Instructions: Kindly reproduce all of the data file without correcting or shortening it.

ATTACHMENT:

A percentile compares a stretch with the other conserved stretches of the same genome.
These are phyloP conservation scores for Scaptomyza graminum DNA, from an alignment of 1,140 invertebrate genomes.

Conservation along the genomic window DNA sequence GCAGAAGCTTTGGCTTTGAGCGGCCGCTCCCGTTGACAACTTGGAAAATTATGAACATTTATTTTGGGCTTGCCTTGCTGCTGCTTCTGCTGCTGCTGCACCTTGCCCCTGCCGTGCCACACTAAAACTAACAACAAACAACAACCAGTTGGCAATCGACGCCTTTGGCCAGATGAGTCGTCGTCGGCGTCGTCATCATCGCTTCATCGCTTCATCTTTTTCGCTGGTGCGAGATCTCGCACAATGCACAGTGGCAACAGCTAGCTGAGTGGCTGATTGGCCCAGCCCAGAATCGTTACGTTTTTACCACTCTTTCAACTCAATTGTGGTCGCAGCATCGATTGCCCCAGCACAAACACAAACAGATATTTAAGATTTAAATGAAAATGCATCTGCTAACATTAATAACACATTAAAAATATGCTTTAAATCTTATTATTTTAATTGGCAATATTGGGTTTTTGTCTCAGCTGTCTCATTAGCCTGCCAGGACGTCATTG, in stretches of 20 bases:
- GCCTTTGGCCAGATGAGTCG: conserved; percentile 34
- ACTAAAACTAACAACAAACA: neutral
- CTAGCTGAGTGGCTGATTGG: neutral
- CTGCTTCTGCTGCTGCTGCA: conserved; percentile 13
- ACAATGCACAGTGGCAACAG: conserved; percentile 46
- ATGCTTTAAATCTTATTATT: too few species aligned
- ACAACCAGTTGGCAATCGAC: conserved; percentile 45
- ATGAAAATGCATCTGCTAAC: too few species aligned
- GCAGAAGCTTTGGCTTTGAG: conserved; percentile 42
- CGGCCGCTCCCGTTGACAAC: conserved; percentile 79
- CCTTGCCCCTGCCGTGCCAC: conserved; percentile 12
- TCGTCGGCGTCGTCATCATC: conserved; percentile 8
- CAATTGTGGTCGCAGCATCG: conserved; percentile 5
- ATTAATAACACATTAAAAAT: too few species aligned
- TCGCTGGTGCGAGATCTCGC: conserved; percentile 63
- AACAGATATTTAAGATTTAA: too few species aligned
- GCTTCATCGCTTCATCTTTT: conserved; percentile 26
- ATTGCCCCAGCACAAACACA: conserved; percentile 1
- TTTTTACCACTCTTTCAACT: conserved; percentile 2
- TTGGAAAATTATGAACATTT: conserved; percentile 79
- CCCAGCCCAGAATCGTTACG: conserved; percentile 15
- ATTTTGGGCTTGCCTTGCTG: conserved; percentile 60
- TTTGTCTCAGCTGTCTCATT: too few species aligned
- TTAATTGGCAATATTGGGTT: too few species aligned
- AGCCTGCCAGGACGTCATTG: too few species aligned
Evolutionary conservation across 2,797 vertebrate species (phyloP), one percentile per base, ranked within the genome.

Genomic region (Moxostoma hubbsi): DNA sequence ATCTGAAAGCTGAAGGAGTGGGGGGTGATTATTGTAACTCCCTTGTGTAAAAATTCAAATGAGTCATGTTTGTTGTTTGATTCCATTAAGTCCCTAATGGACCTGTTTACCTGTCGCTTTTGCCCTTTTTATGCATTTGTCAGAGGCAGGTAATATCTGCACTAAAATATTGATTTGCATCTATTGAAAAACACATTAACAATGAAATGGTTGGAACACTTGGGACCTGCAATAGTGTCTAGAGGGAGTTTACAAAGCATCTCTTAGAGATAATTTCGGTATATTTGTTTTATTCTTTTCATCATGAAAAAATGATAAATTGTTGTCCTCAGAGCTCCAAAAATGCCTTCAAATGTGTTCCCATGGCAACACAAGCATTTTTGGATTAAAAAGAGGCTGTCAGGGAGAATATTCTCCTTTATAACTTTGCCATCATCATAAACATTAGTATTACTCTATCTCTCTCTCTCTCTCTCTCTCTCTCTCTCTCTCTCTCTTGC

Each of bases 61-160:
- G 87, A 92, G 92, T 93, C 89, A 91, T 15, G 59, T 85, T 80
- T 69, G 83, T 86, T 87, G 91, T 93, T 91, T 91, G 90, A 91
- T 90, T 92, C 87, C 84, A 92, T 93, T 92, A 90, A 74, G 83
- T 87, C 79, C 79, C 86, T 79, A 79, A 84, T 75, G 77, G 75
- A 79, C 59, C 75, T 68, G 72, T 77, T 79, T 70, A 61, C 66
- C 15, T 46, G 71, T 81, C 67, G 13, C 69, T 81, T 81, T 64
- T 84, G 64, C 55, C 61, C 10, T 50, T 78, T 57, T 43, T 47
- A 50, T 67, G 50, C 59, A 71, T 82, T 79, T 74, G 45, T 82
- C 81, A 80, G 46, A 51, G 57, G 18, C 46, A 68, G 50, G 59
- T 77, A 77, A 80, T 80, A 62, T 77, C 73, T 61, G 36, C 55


A percentile compares a stretch with the other conserved stretches of the same genome.
These are phyloP conservation scores for Scaptomyza graminum DNA, from an alignment of 1,140 invertebrate genomes.

Conservation along the genomic window DNA sequence GCAGAAGCTTTGGCTTTGAGCGGCCGCTCCCGTTGACAACTTGGAAAATTATGAACATTTATTTTGGGCTTGCCTTGCTGCTGCTTCTGCTGCTGCTGCACCTTGCCCCTGCCGTGCCACACTAAAACTAACAACAAACAACAACCAGTTGGCAATCGACGCCTTTGGCCAGATGAGTCGTCGTCGGCGTCGTCATCATCGCTTCATCGCTTCATCTTTTTCGCTGGTGCGAGATCTCGCACAATGCACAGTGGCAACAGCTAGCTGAGTGGCTGATTGGCCCAGCCCAGAATCGTTACGTTTTTACCACTCTTTCAACTCAATTGTGGTCGCAGCATCGATTGCCCCAGCACAAACACAAACAGATATTTAAGATTTAAATGAAAATGCATCTGCTAACATTAATAACACATTAAAAATATGCTTTAAATCTTATTATTTTAATTGGCAATATTGGGTTTTTGTCTCAGCTGTCTCATTAGCCTGCCAGGACGTCATTG, in stretches of 20 bases:
- GCCTTTGGCCAGATGAGTCG: conserved; percentile 34
- ACTAAAACTAACAACAAACA: neutral
- CTAGCTGAGTGGCTGATTGG: neutral
- CTGCTTCTGCTGCTGCTGCA: conserved; percentile 13
- ACAATGCACAGTGGCAACAG: conserved; percentile 46
- ATGCTTTAAATCTTATTATT: too few species aligned
- ACAACCAGTTGGCAATCGAC: conserved; percentile 45
- ATGAAAATGCATCTGCTAAC: too few species aligned
- GCAGAAGCTTTGGCTTTGAG: conserved; percentile 42
- CGGCCGCTCCCGTTGACAAC: conserved; percentile 79
- CCTTGCCCCTGCCGTGCCAC: conserved; percentile 12
- TCGTCGGCGTCGTCATCATC: conserved; percentile 8
- CAATTGTGGTCGCAGCATCG: conserved; percentile 5
- ATTAATAACACATTAAAAAT: too few species aligned
- TCGCTGGTGCGAGATCTCGC: conserved; percentile 63
- AACAGATATTTAAGATTTAA: too few species aligned
- GCTTCATCGCTTCATCTTTT: conserved; percentile 26
- ATTGCCCCAGCACAAACACA: conserved; percentile 1
- TTTTTACCACTCTTTCAACT: conserved; percentile 2
- TTGGAAAATTATGAACATTT: conserved; percentile 79
- CCCAGCCCAGAATCGTTACG: conserved; percentile 15
- ATTTTGGGCTTGCCTTGCTG: conserved; percentile 60
- TTTGTCTCAGCTGTCTCATT: too few species aligned
- TTAATTGGCAATATTGGGTT: too few species aligned
- AGCCTGCCAGGACGTCATTG: too few species aligned
Evolutionary conservation across 2,797 vertebrate species (phyloP), one percentile per base, ranked within the genome.

Genomic region (Moxostoma hubbsi): DNA sequence ATCTGAAAGCTGAAGGAGTGGGGGGTGATTATTGTAACTCCCTTGTGTAAAAATTCAAATGAGTCATGTTTGTTGTTTGATTCCATTAAGTCCCTAATGGACCTGTTTACCTGTCGCTTTTGCCCTTTTTATGCATTTGTCAGAGGCAGGTAATATCTGCACTAAAATATTGATTTGCATCTATTGAAAAACACATTAACAATGAAATGGTTGGAACACTTGGGACCTGCAATAGTGTCTAGAGGGAGTTTACAAAGCATCTCTTAGAGATAATTTCGGTATATTTGTTTTATTCTTTTCATCATGAAAAAATGATAAATTGTTGTCCTCAGAGCTCCAAAAATGCCTTCAAATGTGTTCCCATGGCAACACAAGCATTTTTGGATTAAAAAGAGGCTGTCAGGGAGAATATTCTCCTTTATAACTTTGCCATCATCATAAACATTAGTATTACTCTATCTCTCTCTCTCTCTCTCTCTCTCTCTCTCTCTCTCTCTTGC

Each of bases 61-160:
- G 87, A 92, G 92, T 93, C 89, A 91, T 15, G 59, T 85, T 80
- T 69, G 83, T 86, T 87, G 91, T 93, T 91, T 91, G 90, A 91
- T 90, T 92, C 87, C 84, A 92, T 93, T 92, A 90, A 74, G 83
- T 87, C 79, C 79, C 86, T 79, A 79, A 84, T 75, G 77, G 75
- A 79, C 59, C 75, T 68, G 72, T 77, T 79, T 70, A 61, C 66
- C 15, T 46, G 71, T 81, C 67, G 13, C 69, T 81, T 81, T 64
- T 84, G 64, C 55, C 61, C 10, T 50, T 78, T 57, T 43, T 47
- A 50, T 67, G 50, C 59, A 71, T 82, T 79, T 74, G 45, T 82
- C 81, A 80, G 46, A 51, G 57, G 18, C 46, A 68, G 50, G 59
- T 77, A 77, A 80, T 80, A 62, T 77, C 73, T 61, G 36, C 55